by their family, friends, and community. By raising awareness of the normalcy
and importance of mental health care, others will be less fearful of the
nationally recognized response to the opioid and substance use disorder crisis
included public engagement and open conversations to combat stigma. The Wolf
administration will deploy the practices used by the Department of Drug and
Alcohol Programs to lead a similar effort around mental health and mental
The Department of Education will create pathways to increase the number of
highly qualified social workers trained to work in our schools. School social
workers play a unique role in addressing mental health by providing holistic
services and supports in the school setting, such as crisis management, mental
health treatment, and engaging the school, family and community in enhancing
existing student support structures that ensure the success of all students.
Pathways will include new certification, among other options, to enhance who
can provide social work services in Pennsylvania’s
The Department of Education and the Pennsylvania Commission on Crime and
Delinquency will evaluate how to ensure every school district can provide a
full-time counselor, social worker and nurse, along with increasing more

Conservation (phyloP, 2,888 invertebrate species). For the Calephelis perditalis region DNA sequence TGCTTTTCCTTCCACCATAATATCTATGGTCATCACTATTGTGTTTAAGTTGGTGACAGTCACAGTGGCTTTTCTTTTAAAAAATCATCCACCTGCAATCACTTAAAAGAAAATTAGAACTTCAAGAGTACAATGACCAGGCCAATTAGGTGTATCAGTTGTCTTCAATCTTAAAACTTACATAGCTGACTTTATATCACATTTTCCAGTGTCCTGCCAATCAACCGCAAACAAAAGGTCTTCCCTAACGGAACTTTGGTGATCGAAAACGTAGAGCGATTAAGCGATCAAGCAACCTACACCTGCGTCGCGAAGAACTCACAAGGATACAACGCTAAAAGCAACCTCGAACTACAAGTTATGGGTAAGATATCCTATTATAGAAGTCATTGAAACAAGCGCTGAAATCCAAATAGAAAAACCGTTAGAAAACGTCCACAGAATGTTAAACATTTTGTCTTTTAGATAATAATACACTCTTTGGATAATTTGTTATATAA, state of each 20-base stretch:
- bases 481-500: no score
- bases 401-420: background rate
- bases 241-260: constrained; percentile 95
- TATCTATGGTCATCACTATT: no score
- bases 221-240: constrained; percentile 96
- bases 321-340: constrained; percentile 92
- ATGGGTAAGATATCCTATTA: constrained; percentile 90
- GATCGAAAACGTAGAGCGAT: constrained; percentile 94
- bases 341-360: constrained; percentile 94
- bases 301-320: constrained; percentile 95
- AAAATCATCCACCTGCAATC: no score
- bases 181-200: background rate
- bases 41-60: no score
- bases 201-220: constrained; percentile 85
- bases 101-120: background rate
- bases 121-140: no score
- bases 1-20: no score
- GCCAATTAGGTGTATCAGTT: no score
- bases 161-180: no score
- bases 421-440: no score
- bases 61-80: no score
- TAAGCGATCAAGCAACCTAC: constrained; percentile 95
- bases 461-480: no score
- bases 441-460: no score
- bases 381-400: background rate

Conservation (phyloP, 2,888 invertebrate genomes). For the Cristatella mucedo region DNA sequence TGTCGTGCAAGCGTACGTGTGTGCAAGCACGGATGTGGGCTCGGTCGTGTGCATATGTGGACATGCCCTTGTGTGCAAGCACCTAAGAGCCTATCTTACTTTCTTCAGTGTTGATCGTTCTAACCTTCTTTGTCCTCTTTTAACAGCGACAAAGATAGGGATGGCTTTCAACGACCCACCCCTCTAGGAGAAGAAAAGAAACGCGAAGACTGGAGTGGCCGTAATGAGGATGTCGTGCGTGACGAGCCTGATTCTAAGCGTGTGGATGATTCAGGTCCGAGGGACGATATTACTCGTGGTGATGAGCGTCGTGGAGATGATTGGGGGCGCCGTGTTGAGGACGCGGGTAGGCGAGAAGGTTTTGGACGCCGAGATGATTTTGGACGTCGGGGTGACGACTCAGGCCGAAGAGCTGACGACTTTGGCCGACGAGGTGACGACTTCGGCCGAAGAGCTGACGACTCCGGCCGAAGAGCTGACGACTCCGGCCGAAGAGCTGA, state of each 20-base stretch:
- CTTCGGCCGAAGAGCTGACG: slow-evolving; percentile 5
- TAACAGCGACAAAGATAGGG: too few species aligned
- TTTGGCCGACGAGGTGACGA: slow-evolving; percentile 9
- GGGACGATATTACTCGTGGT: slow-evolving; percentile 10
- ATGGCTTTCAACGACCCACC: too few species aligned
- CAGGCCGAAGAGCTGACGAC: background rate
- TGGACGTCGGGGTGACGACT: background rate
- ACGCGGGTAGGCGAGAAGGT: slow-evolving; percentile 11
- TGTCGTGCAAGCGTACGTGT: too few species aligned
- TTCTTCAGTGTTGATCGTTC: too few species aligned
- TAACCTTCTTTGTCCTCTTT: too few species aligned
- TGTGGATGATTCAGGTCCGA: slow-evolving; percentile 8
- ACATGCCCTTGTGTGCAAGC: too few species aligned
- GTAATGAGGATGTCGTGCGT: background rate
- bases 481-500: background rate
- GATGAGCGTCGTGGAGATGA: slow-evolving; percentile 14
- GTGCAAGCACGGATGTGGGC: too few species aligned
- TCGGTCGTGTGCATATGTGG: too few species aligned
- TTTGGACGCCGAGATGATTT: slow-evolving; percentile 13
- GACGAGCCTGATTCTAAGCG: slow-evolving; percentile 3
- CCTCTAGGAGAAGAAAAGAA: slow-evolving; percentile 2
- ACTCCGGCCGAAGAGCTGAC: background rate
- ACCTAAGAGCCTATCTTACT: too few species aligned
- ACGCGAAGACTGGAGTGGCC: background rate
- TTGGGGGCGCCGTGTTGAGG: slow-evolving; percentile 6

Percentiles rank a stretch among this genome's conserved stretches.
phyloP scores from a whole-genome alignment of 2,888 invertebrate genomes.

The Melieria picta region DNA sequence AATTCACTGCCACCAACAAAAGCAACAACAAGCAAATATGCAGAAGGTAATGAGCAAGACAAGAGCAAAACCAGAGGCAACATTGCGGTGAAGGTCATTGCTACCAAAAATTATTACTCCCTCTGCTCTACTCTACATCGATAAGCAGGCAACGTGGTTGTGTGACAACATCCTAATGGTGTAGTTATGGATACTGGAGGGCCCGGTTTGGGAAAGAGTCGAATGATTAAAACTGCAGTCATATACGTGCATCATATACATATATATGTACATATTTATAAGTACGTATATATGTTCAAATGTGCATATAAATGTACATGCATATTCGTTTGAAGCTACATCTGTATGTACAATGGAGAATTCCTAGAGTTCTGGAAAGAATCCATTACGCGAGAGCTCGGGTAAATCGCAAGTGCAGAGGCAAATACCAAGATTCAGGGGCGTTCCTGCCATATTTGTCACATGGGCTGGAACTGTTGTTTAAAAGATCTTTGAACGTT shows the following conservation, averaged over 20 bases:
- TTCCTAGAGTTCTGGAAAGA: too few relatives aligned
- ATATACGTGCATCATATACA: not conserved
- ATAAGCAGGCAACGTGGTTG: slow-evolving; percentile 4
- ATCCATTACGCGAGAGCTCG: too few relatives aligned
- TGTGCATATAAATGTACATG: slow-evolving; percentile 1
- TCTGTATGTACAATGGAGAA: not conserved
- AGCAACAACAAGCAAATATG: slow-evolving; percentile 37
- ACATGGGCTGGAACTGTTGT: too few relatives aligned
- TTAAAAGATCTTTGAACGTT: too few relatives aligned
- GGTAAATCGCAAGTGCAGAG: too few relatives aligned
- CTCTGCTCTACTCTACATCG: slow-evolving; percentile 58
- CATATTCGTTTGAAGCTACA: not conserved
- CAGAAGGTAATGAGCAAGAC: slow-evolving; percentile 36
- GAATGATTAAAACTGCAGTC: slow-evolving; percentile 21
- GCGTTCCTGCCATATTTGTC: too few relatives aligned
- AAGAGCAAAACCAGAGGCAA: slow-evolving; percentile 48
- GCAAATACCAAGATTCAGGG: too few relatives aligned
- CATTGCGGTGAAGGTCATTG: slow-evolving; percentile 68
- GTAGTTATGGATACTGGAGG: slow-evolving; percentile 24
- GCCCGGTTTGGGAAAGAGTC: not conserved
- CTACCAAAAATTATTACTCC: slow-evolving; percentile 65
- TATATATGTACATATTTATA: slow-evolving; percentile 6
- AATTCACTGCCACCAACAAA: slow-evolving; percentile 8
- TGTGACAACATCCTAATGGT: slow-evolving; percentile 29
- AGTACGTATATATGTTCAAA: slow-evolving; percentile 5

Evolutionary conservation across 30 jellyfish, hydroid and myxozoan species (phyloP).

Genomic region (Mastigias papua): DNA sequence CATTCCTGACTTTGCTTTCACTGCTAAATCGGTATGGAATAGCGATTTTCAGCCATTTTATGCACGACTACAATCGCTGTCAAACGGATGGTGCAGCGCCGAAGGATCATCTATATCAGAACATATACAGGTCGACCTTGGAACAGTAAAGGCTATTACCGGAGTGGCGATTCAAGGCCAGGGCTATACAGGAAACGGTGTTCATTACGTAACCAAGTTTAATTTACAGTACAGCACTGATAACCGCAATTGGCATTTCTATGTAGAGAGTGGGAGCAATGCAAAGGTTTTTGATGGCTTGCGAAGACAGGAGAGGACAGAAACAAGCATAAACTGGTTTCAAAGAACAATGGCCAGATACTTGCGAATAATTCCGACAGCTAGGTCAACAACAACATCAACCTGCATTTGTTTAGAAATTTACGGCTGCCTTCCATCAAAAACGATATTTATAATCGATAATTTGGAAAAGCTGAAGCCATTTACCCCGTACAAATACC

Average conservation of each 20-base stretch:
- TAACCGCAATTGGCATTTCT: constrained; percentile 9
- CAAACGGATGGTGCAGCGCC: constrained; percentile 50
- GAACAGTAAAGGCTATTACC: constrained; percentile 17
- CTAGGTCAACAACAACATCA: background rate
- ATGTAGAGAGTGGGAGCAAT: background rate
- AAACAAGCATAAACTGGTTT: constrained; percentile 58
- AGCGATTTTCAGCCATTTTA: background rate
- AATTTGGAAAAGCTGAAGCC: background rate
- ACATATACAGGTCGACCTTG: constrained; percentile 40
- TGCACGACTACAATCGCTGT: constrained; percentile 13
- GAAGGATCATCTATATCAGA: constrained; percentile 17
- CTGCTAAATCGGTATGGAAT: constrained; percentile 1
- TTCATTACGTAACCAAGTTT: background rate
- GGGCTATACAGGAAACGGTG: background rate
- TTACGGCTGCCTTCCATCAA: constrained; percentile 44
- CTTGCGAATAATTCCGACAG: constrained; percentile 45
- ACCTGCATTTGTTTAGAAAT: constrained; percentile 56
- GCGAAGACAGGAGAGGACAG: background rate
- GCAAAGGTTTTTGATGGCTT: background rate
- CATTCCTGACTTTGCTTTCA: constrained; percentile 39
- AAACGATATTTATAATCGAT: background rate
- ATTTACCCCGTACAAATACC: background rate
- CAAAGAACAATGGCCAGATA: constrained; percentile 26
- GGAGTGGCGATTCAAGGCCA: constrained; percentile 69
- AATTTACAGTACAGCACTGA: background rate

counseling and mental health services at post-secondary institutions.
The Office of Advocacy and Reform will coordinate and expand upon ongoing
efforts in the commonwealth to address Adverse Childhood Experiences (ACEs) and
implement more trauma-informed approaches in education, health care, the
criminal justice system and other government institutions.
The administration will expand training of constituent affairs personnel on
suicide prevention and mental health intervention. To date, more than 420
workers at the Department of Labor & Industry have received suicide
prevention training. With this training, workers have already been able to
recognize people who need help with their mental health, to intervene and
connect them with services or support.
The Department of Military and Veterans Affairs will review the adequacy of
federal and state programs in educating members of the military and veterans on
resources available to them, especially those struggling with Post Traumatic
Stress Disorder and at risk for harming themselves or others.
The Department of Aging will expand its efforts to create a
by collaborating with national and statewide partners to support training,
build awareness and promote action among community stakeholders.
Reach Out PA will include roundtable discussions to hear directly from those
battling the stigma of mental illness, collaboration with community-based
organizations to help increase public attention on mental illness and mental
health care, and outreach to elevate success stories and best practices. Gov.
Wolf hosted the first roundtable on Friday, January 3rd at Muhlenberg College
in Allentown. The
roundtable was convened with the help of Rep. Mike Schlossberg, who takes an
active role in furthering the goal of increased access and reduced stigma to
mental health care. In the coming weeks, state agencies and legislators will
announce additional roundtable discussions across the state aimed at gathering
additional input on regional initiatives and needs.